Sunday, August 24, 2014

Saratoga Race Course Notes 8/24

The New York Racing Association, Inc.

** For video of Moreno's work from a Go Pro camera mounted on jockey Junior Alvarado's helmet, please visit **


**For video of Palace Malice's breeze, please visit


Sunday, August 24, 2014


Contact: NYRA Press Office

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Saratoga Race Course Notes


  • Jerkens still marveling at 1-2 finish in G1 Travers
  • Patient handling key for The Big Beast in G1 Ketel One King's Bishop win
  • Hushion open to discussion after Artemis Agrotera's G1 Ballerina win
  • G1 Woodward contenders Moreno, Zivo, Last Gunfighter and Palace Malice work
  • McGaughey has productive day on Travers undercard
  • Wise Dan breezes for possible start in G2 Bernard Baruch
  • Makari favored in redrawn New York Turf Writers' Cup
  • Divided Attention under consideration for stakes return


SARATOGA SPRINGS, N.Y. - In two editions of the Grade 1 Travers, trainer Jimmy Jerkens has emerged with two victories and one second-place finish with three horses, for an in-the-money percentage of 100 percent. Sunday morning, the 55-year-old trainer and his wife, Shirley, sat side-by-side on a bale of hay inside his barn and reflected on long shot V. E. Day's narrow victory over his more celebrated stablemate, Wicked Strong.


"I must have watched the replay a thousand times in the Champagne Room," said Jerkens who won the 2010 Mid-Summer Derby with Afleet Express. "I'm happy they both pulled up good. It sure was something. It seemed like the last two strides, he really lengthened his stride and reached out to win."


Like Afleet Express, V. E. Day's victory came by a nose and underneath jockey Javier Castellano. Unlike 2010, however, Jerkens' father, Hall of Famer H. Allen Jerkens, was not in attendance, having watched the race from his home near Gulfstream Park in Florida, where he is training.


"My sister, Julie, came down from Melbourne to watch the race with him," said Jerkens. "She told me at the end of the race, she was jumping up and down and yelling and screaming, and my dad looked at her and said, 'What are you doing? He lost!' and Julie said, 'No, he won! He won with the other horse!' I would have loved to have seen that scene."


Jerkens said he wasn't conflicted by having two horses in the same race, although he expressed pangs that one of them had to lose.


"You don't favor one horse over the other - I guess it's like your kids, you don't favor one over the other," said Jerkens. "We're still a small outfit, so we spent a lot of time with each of the horses. We're not as mechanical as some of the bigger outfits."


Previously overlooked in favor of the multiple graded stakes winning Wicked Strong, V. E. Day has now won four straight races. On July 26, he came from last to first to win the Curlin and earn a shot in the Travers; prior to that, he broke his maiden facing older horses on May 10 in an off-the-turf race and then won an allowance on the grass on July 2, both at Belmont Park.


"He's been very nice to ride and gallop - he's very well-behaved," said Shirley Jerkens, who exercises some horses for her husband. "He's strong, but strong in a good way."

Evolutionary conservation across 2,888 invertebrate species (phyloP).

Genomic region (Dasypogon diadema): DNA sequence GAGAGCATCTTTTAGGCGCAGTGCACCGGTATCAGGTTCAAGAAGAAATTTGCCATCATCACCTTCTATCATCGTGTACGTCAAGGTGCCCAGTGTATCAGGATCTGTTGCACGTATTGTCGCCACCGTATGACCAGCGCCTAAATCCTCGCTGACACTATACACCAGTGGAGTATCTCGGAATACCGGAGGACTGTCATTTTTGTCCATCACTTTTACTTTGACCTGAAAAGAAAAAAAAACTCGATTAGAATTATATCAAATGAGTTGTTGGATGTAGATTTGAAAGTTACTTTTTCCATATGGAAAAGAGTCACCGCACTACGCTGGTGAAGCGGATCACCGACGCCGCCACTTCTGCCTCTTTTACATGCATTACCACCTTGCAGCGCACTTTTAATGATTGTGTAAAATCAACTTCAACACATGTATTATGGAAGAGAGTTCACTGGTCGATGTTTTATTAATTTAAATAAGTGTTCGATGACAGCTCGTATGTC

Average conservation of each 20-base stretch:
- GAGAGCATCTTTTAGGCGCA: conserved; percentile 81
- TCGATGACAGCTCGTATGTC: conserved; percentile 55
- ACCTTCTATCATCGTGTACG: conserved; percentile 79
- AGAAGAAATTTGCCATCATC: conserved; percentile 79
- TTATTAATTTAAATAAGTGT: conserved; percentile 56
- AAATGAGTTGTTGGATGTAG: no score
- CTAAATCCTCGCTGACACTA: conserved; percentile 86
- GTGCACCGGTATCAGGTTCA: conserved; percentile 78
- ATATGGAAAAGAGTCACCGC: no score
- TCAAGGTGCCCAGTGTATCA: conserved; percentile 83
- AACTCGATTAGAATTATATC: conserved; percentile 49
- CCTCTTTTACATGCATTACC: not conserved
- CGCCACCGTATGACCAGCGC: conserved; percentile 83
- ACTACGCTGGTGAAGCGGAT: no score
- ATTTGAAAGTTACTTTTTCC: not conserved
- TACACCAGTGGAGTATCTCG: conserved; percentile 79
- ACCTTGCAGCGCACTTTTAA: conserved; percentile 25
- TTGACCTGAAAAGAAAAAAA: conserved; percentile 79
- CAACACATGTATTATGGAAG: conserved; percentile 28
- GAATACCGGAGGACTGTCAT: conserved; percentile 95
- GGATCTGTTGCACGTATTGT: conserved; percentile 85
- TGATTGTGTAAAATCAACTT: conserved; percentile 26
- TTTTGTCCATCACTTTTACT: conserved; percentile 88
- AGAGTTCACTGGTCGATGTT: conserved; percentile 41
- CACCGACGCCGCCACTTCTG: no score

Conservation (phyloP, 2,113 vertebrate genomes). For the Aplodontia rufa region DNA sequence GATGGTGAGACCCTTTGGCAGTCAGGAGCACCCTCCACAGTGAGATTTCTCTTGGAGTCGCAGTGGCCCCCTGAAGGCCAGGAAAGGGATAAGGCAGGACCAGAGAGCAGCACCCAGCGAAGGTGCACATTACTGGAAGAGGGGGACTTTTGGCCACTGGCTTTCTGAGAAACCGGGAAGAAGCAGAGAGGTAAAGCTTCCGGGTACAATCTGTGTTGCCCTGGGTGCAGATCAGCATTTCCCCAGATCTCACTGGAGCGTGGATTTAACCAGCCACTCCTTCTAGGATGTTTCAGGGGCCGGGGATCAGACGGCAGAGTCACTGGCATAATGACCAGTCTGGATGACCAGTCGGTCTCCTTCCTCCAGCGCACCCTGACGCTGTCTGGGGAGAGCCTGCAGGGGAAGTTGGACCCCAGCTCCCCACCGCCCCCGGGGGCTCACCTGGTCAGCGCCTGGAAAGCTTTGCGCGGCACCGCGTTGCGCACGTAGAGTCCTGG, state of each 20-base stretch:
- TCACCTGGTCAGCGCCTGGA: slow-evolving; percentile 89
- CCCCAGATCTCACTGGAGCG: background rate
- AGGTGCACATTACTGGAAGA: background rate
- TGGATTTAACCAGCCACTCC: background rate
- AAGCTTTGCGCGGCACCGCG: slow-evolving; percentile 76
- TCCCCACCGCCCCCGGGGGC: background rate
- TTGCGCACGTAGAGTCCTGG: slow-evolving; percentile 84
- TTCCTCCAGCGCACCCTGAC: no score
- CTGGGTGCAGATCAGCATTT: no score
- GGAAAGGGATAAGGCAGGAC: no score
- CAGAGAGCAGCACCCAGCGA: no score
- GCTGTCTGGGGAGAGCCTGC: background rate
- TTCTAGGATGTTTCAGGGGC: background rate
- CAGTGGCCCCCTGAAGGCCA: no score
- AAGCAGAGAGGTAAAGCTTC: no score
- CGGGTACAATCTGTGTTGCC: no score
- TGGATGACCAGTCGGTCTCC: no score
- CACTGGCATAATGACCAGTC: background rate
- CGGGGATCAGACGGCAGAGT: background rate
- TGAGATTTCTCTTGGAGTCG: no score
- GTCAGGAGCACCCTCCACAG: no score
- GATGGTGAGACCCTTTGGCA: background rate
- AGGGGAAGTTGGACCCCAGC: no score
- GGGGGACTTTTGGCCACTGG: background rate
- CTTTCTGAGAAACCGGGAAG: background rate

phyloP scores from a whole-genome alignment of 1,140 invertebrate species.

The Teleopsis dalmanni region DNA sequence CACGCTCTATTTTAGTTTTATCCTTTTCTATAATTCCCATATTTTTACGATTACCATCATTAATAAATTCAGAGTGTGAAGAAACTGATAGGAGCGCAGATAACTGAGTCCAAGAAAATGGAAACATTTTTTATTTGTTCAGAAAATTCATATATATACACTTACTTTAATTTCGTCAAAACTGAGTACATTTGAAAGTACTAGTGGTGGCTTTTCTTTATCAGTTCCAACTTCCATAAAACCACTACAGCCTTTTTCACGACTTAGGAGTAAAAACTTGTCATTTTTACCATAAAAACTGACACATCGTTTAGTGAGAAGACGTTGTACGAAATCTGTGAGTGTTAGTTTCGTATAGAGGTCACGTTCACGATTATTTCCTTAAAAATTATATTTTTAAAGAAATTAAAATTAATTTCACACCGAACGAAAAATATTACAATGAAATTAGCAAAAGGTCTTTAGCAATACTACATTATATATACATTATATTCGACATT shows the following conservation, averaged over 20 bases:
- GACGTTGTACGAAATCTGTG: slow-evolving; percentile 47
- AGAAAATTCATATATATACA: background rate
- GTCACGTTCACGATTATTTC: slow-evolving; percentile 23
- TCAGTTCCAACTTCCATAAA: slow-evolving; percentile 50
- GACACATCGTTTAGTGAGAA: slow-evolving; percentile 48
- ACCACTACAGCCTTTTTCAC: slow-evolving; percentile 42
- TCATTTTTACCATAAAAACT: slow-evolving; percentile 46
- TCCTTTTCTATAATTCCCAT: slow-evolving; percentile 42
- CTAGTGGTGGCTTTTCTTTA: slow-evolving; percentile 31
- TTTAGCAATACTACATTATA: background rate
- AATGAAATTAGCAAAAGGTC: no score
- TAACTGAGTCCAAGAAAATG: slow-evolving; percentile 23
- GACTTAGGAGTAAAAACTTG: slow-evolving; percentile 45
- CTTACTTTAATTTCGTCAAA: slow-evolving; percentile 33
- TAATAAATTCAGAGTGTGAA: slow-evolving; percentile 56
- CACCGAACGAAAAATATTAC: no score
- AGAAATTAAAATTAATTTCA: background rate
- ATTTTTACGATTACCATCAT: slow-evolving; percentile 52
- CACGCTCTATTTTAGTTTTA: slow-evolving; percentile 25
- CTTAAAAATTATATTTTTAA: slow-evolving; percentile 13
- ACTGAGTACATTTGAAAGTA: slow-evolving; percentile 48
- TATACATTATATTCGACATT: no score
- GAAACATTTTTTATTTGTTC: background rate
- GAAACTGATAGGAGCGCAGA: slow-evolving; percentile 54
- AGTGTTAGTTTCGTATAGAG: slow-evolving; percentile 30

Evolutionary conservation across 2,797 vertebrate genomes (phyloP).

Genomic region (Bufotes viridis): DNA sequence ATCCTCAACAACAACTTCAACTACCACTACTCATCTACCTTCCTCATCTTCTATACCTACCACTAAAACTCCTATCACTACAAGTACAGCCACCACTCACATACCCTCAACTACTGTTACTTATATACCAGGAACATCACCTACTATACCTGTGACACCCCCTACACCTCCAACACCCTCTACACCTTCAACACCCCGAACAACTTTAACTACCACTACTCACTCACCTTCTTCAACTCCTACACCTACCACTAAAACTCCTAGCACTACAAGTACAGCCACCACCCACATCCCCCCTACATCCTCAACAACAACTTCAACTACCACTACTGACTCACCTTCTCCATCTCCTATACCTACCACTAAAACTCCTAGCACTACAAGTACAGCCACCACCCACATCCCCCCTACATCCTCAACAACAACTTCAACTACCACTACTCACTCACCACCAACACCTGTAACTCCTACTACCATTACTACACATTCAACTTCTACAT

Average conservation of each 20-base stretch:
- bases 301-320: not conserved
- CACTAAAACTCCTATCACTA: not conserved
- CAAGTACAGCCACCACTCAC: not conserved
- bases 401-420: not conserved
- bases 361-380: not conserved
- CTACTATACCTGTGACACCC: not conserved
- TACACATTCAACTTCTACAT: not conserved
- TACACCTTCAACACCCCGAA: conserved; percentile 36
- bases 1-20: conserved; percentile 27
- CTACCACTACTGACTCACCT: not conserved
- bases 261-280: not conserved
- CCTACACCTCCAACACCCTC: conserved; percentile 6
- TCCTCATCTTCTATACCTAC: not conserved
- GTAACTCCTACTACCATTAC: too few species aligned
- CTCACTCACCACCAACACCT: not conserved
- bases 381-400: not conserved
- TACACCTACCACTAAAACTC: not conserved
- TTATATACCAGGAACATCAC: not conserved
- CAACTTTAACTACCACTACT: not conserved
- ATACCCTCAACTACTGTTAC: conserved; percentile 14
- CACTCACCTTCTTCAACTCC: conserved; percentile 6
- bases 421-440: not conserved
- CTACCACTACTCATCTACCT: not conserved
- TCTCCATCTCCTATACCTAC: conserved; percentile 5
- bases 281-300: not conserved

Jerkens said he had no plans for either V. E. Day or Wicked Strong, although the Grade 1 Jockey Club Gold Cup on TVG Super Saturday, September 27, at Belmont Park is an option for both.


"I really haven't thought about what's next or anything like that," he said.


*           *           *


Trainer Tony Dutrow readily admits that The Big Beast isn't easy to handle, which made the colt's victory in the Grade 1, $500,000 Ketel One King's Bishop that much more gratifying.


Dutrow said the colt, who stands at 17-1 hands, is the largest horse he has trained and has a penchant for escaping his handlers.


"Horse racing is a passion for most of us. It's what we do. It's a big part of our lives," said Dutrow, who trains The Big Beast for Alex and JoAnn Lieblong. "To accomplish winning the King's Bishop, such a prestigious and special race, it's overwhelming. I'm very proud of the people who work with the horse. He's not been an easy horse; he's a rough boy and it's taken a lot of really special horsemanship from people other than myself to bring out the best in him."


To prevent The Big Beast from getting loose on Saturday, Dutrow had a pony accompany him to the paddock before the race. Following The Big Beast's neck victory over Fast Anna in the seven-furlong King's Bishop, the pony waited for The Big Beast in the winner's circle to lead him back to the barn.


"He gets loose almost every day, so you're trying to find a way to control him as safely as possible," said Dutrow. "He's done well with the pony. We've spent a lot of time with him in the paddock, and he's done well that way, so we asked for permission to take him to the races that way. And it worked out really, really good. He was really, really good. The last time we ran him [in an allowance on July 26] he got loose in the paddock. [The pony] kept The Beast quiet before and after the race."


Dutrow said he has not looked beyond the Ketel One King's Bishop for The Big Beast.  

"With the 3-year-olds, [running in the King's Bishop off an allowance win is] a pretty big step," said Dutrow. "I really felt like I was going to see what I saw, but I really felt like I needed the proof for that before I could think about what might be next."


*           *           *


Trainer Mike Hushion appeared serene and happy Sunday morning, one day after his superb 3-year-old sprinter Artemis Agrotera blitzed older fillies and mares to win the Grade 1, $500,000 Ballerina by 6 ½ lengths.


Ridden by Rajiv Maragh, Artemis Agrotera broke from the inside post, was pulled outside into a stalking position and followed leader La Verdad through torrid fractions. The first quarter-mile went in 23.14 seconds, the second in 22.64, the third in 23.88 and the final eighth of a mile went in 12.25 for a final time of 1:21.89 for seven furlongs. The race earned a Beyer Speed Figure of 103.